Owing to the toxicity of the fluoride anion, the development of a sensor to detect this species is of great interest. Indeed, the importance of anions in a wide range of chemical and biological processes, including sensing, extraction, and catalysis, have encouraged intensive research in the area of anion recognition chemistry. The collaboration between the groups of Jonathan L. Sessler, University of Texas at Austin, USA, and Chang-Hee Lee, Kangwon National University, South Korea, has focused on the development of chemosensors for fluoride ions. They have succeed in the synthesis of calixpyrrole-functionalized Au nanoparticles (NPs), so-called nanoreceptors with an average diameter of about 4 nm, that permit the sensitive recognition of fluoride anions in organic media.
The system shows both a chromogenic and a “turn-on” fluorogenic response upon exposure to tetra-n-butylammonium fluoride (TBAF). Moreover, it does so with a level of sensitivity that is greatly enhanced relative to the corresponding monomeric receptor, that is, the calixpyrrole. In addition, under biphasic aqueous-organic conditions, the sensor acts as an effective extractant for TBAF. As these nanoreceptors show a potential for recognition, sensing, and extraction, it is envisaged that they may also play a role in various practical applications in which the effective and selective binding of the fluoride anion is required.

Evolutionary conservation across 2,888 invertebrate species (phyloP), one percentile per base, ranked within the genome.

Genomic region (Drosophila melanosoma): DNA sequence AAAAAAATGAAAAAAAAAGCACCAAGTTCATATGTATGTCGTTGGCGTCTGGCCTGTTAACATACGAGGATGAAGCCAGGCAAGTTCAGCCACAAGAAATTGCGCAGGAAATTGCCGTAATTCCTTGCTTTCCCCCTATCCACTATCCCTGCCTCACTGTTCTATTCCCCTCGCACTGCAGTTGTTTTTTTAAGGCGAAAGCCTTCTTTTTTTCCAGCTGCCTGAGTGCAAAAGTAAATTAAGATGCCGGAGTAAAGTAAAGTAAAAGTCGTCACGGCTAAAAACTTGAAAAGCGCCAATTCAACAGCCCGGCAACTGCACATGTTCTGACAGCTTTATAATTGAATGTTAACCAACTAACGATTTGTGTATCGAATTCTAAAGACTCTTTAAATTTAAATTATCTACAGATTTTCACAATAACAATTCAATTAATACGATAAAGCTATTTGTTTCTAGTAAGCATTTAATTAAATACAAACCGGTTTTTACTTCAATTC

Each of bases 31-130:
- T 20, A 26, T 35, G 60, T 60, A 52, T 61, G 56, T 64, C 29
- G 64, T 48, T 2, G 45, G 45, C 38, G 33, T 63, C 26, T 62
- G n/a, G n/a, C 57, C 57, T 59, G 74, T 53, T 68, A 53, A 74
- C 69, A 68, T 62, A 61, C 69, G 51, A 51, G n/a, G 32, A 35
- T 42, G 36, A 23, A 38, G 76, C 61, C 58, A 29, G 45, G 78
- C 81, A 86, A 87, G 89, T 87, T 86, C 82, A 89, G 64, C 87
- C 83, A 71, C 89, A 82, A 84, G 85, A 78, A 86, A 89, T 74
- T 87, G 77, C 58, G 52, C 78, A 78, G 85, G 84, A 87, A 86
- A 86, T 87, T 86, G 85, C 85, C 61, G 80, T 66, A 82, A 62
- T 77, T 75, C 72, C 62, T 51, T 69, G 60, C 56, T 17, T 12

- Decoration of Gold Nanoparticles by a Double-Armed Calixpyrrole: A Receptor-Decorated Nanoensemble for Anion Sensing and Extraction,
Punidha Sokkalingam, Seong-Jin Hong, Abdullah Aydogan, Jonathan L. Sessler, Chang-Hee Lee,
Chem. Eur. J. 2013.